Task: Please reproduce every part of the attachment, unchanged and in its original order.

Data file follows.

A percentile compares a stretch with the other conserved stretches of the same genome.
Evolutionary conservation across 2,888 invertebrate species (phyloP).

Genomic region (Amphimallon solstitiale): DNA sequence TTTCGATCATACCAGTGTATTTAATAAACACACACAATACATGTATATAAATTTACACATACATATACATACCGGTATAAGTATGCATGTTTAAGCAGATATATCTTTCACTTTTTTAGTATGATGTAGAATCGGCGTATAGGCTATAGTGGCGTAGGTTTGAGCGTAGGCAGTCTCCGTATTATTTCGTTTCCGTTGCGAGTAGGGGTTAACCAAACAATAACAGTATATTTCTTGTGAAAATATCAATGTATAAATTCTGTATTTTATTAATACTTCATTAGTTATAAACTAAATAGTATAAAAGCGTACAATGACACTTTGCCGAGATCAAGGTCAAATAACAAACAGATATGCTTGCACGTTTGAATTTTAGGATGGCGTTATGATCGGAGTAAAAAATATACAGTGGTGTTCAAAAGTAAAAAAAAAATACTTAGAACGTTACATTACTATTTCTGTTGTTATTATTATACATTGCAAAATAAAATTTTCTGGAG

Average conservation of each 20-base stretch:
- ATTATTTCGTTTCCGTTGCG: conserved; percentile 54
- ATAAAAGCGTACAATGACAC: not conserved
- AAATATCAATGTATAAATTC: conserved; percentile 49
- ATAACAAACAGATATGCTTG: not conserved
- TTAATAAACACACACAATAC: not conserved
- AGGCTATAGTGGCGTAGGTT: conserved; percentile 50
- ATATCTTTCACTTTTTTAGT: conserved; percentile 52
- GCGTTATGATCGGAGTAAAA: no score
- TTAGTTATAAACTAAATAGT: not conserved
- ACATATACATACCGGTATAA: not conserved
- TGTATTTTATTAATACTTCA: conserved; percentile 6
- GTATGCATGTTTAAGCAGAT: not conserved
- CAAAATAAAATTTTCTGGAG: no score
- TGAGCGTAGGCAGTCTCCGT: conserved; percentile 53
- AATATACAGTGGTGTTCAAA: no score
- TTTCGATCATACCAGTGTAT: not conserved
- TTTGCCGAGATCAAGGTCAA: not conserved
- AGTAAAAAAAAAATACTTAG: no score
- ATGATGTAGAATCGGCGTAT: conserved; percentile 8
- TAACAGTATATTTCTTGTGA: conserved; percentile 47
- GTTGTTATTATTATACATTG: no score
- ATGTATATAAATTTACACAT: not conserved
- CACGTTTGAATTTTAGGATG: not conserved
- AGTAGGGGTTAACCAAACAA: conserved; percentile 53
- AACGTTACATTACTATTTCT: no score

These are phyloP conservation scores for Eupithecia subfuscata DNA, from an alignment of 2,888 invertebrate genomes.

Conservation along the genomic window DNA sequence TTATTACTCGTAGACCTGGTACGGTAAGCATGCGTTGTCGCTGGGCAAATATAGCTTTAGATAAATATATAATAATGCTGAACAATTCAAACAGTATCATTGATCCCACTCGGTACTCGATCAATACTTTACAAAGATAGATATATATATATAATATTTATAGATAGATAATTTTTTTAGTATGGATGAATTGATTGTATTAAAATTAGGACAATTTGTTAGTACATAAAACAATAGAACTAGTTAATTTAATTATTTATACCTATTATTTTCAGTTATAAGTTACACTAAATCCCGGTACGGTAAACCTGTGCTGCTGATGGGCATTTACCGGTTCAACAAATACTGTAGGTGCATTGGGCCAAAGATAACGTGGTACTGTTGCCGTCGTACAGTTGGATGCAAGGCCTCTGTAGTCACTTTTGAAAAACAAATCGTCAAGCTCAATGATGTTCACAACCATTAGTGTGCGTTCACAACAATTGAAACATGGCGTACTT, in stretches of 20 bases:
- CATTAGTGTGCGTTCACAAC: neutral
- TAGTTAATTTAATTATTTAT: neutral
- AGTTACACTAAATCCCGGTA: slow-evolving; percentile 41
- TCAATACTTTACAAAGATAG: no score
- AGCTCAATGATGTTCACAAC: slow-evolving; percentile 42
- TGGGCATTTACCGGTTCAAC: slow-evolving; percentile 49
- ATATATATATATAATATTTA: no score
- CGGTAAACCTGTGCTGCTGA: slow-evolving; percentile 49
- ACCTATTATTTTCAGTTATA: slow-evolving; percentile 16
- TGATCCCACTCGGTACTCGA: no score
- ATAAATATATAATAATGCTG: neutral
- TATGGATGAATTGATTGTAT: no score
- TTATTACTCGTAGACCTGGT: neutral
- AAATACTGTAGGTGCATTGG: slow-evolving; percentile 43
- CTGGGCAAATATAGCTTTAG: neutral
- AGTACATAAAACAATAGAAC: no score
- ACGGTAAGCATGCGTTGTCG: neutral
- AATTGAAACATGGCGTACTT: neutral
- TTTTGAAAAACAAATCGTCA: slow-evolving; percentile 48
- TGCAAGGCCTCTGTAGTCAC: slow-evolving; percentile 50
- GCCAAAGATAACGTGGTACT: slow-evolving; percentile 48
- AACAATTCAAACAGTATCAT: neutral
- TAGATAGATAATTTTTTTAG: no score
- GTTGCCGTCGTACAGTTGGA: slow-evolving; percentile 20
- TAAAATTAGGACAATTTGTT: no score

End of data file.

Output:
A percentile compares a stretch with the other conserved stretches of the same genome.
Evolutionary conservation across 2,888 invertebrate species (phyloP).

Genomic region (Amphimallon solstitiale): DNA sequence TTTCGATCATACCAGTGTATTTAATAAACACACACAATACATGTATATAAATTTACACATACATATACATACCGGTATAAGTATGCATGTTTAAGCAGATATATCTTTCACTTTTTTAGTATGATGTAGAATCGGCGTATAGGCTATAGTGGCGTAGGTTTGAGCGTAGGCAGTCTCCGTATTATTTCGTTTCCGTTGCGAGTAGGGGTTAACCAAACAATAACAGTATATTTCTTGTGAAAATATCAATGTATAAATTCTGTATTTTATTAATACTTCATTAGTTATAAACTAAATAGTATAAAAGCGTACAATGACACTTTGCCGAGATCAAGGTCAAATAACAAACAGATATGCTTGCACGTTTGAATTTTAGGATGGCGTTATGATCGGAGTAAAAAATATACAGTGGTGTTCAAAAGTAAAAAAAAAATACTTAGAACGTTACATTACTATTTCTGTTGTTATTATTATACATTGCAAAATAAAATTTTCTGGAG

Average conservation of each 20-base stretch:
- ATTATTTCGTTTCCGTTGCG: conserved; percentile 54
- ATAAAAGCGTACAATGACAC: not conserved
- AAATATCAATGTATAAATTC: conserved; percentile 49
- ATAACAAACAGATATGCTTG: not conserved
- TTAATAAACACACACAATAC: not conserved
- AGGCTATAGTGGCGTAGGTT: conserved; percentile 50
- ATATCTTTCACTTTTTTAGT: conserved; percentile 52
- GCGTTATGATCGGAGTAAAA: no score
- TTAGTTATAAACTAAATAGT: not conserved
- ACATATACATACCGGTATAA: not conserved
- TGTATTTTATTAATACTTCA: conserved; percentile 6
- GTATGCATGTTTAAGCAGAT: not conserved
- CAAAATAAAATTTTCTGGAG: no score
- TGAGCGTAGGCAGTCTCCGT: conserved; percentile 53
- AATATACAGTGGTGTTCAAA: no score
- TTTCGATCATACCAGTGTAT: not conserved
- TTTGCCGAGATCAAGGTCAA: not conserved
- AGTAAAAAAAAAATACTTAG: no score
- ATGATGTAGAATCGGCGTAT: conserved; percentile 8
- TAACAGTATATTTCTTGTGA: conserved; percentile 47
- GTTGTTATTATTATACATTG: no score
- ATGTATATAAATTTACACAT: not conserved
- CACGTTTGAATTTTAGGATG: not conserved
- AGTAGGGGTTAACCAAACAA: conserved; percentile 53
- AACGTTACATTACTATTTCT: no score

These are phyloP conservation scores for Eupithecia subfuscata DNA, from an alignment of 2,888 invertebrate genomes.

Conservation along the genomic window DNA sequence TTATTACTCGTAGACCTGGTACGGTAAGCATGCGTTGTCGCTGGGCAAATATAGCTTTAGATAAATATATAATAATGCTGAACAATTCAAACAGTATCATTGATCCCACTCGGTACTCGATCAATACTTTACAAAGATAGATATATATATATAATATTTATAGATAGATAATTTTTTTAGTATGGATGAATTGATTGTATTAAAATTAGGACAATTTGTTAGTACATAAAACAATAGAACTAGTTAATTTAATTATTTATACCTATTATTTTCAGTTATAAGTTACACTAAATCCCGGTACGGTAAACCTGTGCTGCTGATGGGCATTTACCGGTTCAACAAATACTGTAGGTGCATTGGGCCAAAGATAACGTGGTACTGTTGCCGTCGTACAGTTGGATGCAAGGCCTCTGTAGTCACTTTTGAAAAACAAATCGTCAAGCTCAATGATGTTCACAACCATTAGTGTGCGTTCACAACAATTGAAACATGGCGTACTT, in stretches of 20 bases:
- CATTAGTGTGCGTTCACAAC: neutral
- TAGTTAATTTAATTATTTAT: neutral
- AGTTACACTAAATCCCGGTA: slow-evolving; percentile 41
- TCAATACTTTACAAAGATAG: no score
- AGCTCAATGATGTTCACAAC: slow-evolving; percentile 42
- TGGGCATTTACCGGTTCAAC: slow-evolving; percentile 49
- ATATATATATATAATATTTA: no score
- CGGTAAACCTGTGCTGCTGA: slow-evolving; percentile 49
- ACCTATTATTTTCAGTTATA: slow-evolving; percentile 16
- TGATCCCACTCGGTACTCGA: no score
- ATAAATATATAATAATGCTG: neutral
- TATGGATGAATTGATTGTAT: no score
- TTATTACTCGTAGACCTGGT: neutral
- AAATACTGTAGGTGCATTGG: slow-evolving; percentile 43
- CTGGGCAAATATAGCTTTAG: neutral
- AGTACATAAAACAATAGAAC: no score
- ACGGTAAGCATGCGTTGTCG: neutral
- AATTGAAACATGGCGTACTT: neutral
- TTTTGAAAAACAAATCGTCA: slow-evolving; percentile 48
- TGCAAGGCCTCTGTAGTCAC: slow-evolving; percentile 50
- GCCAAAGATAACGTGGTACT: slow-evolving; percentile 48
- AACAATTCAAACAGTATCAT: neutral
- TAGATAGATAATTTTTTTAG: no score
- GTTGCCGTCGTACAGTTGGA: slow-evolving; percentile 20
- TAAAATTAGGACAATTTGTT: no score